Memory can just happen — and then you are at the mercy of how your brain is wired — or you can work to remember. People ask me how I can pick out certain flavors in dishes. They think I’m a supertaster.
I’m not a supertaster, and in fact, people who are supertasters are at a disadvantage because their taste buds are too sensitive to discern certain flavors. Fault how many taste buds they have on their tongue compared to a normal tongue. (Are you a supertaster?)
The reason I can pick nutmeg out of a white sauce is because I have built a nutmeg flavor profile in my brain. I have tasted nutmeg — all by itself and in combination with other ingredients — hundreds of times.
I can tell if something needs salt because I’ve tasted thousands of dishes with and without salt. It’s not rocket science. It’s really pretty simple. You put things in your mouth and think about them.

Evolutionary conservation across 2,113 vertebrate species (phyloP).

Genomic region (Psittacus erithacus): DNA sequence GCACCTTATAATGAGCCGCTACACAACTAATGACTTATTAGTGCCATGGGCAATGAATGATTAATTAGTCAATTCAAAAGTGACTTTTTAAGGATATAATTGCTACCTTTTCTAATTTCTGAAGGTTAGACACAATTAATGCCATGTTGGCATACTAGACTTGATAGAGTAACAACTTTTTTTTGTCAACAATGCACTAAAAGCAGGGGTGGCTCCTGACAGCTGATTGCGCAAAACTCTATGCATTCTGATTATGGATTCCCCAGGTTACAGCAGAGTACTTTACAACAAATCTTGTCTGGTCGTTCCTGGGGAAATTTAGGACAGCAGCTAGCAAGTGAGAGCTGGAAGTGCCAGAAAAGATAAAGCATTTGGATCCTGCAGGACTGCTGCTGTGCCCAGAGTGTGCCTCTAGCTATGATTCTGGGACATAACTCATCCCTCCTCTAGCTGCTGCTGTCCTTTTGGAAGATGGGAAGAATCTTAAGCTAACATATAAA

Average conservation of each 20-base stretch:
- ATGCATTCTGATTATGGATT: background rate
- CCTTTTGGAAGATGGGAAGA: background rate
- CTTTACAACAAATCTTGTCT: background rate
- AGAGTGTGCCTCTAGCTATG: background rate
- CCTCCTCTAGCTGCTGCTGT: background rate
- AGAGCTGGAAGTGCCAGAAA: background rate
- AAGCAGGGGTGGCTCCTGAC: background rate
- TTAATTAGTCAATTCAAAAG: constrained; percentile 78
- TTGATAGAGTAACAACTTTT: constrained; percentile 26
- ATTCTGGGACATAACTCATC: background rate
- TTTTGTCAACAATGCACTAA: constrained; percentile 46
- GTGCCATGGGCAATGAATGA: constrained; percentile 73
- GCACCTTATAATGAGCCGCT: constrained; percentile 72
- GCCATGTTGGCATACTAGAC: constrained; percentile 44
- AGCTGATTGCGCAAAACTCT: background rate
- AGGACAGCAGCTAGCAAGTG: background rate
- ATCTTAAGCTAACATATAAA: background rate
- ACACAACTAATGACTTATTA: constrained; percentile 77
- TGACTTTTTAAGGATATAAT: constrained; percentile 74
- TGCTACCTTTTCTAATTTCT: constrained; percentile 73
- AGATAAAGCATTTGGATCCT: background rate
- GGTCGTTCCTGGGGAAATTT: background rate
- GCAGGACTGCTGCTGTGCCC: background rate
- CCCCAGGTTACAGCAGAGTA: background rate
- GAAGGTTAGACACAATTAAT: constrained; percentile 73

My husband will never build a flavor bank in his brain, not because he can’t, he can — anyone can. He won’t because he doesn’t like to taste a dish’s components individually or in stages as the dish comes together. He only wants to eat the finished product.
I’m the opposite. I want to taste each individual ingredient, and taste them again as each one is added to a dish. That is the definition of a curious cook.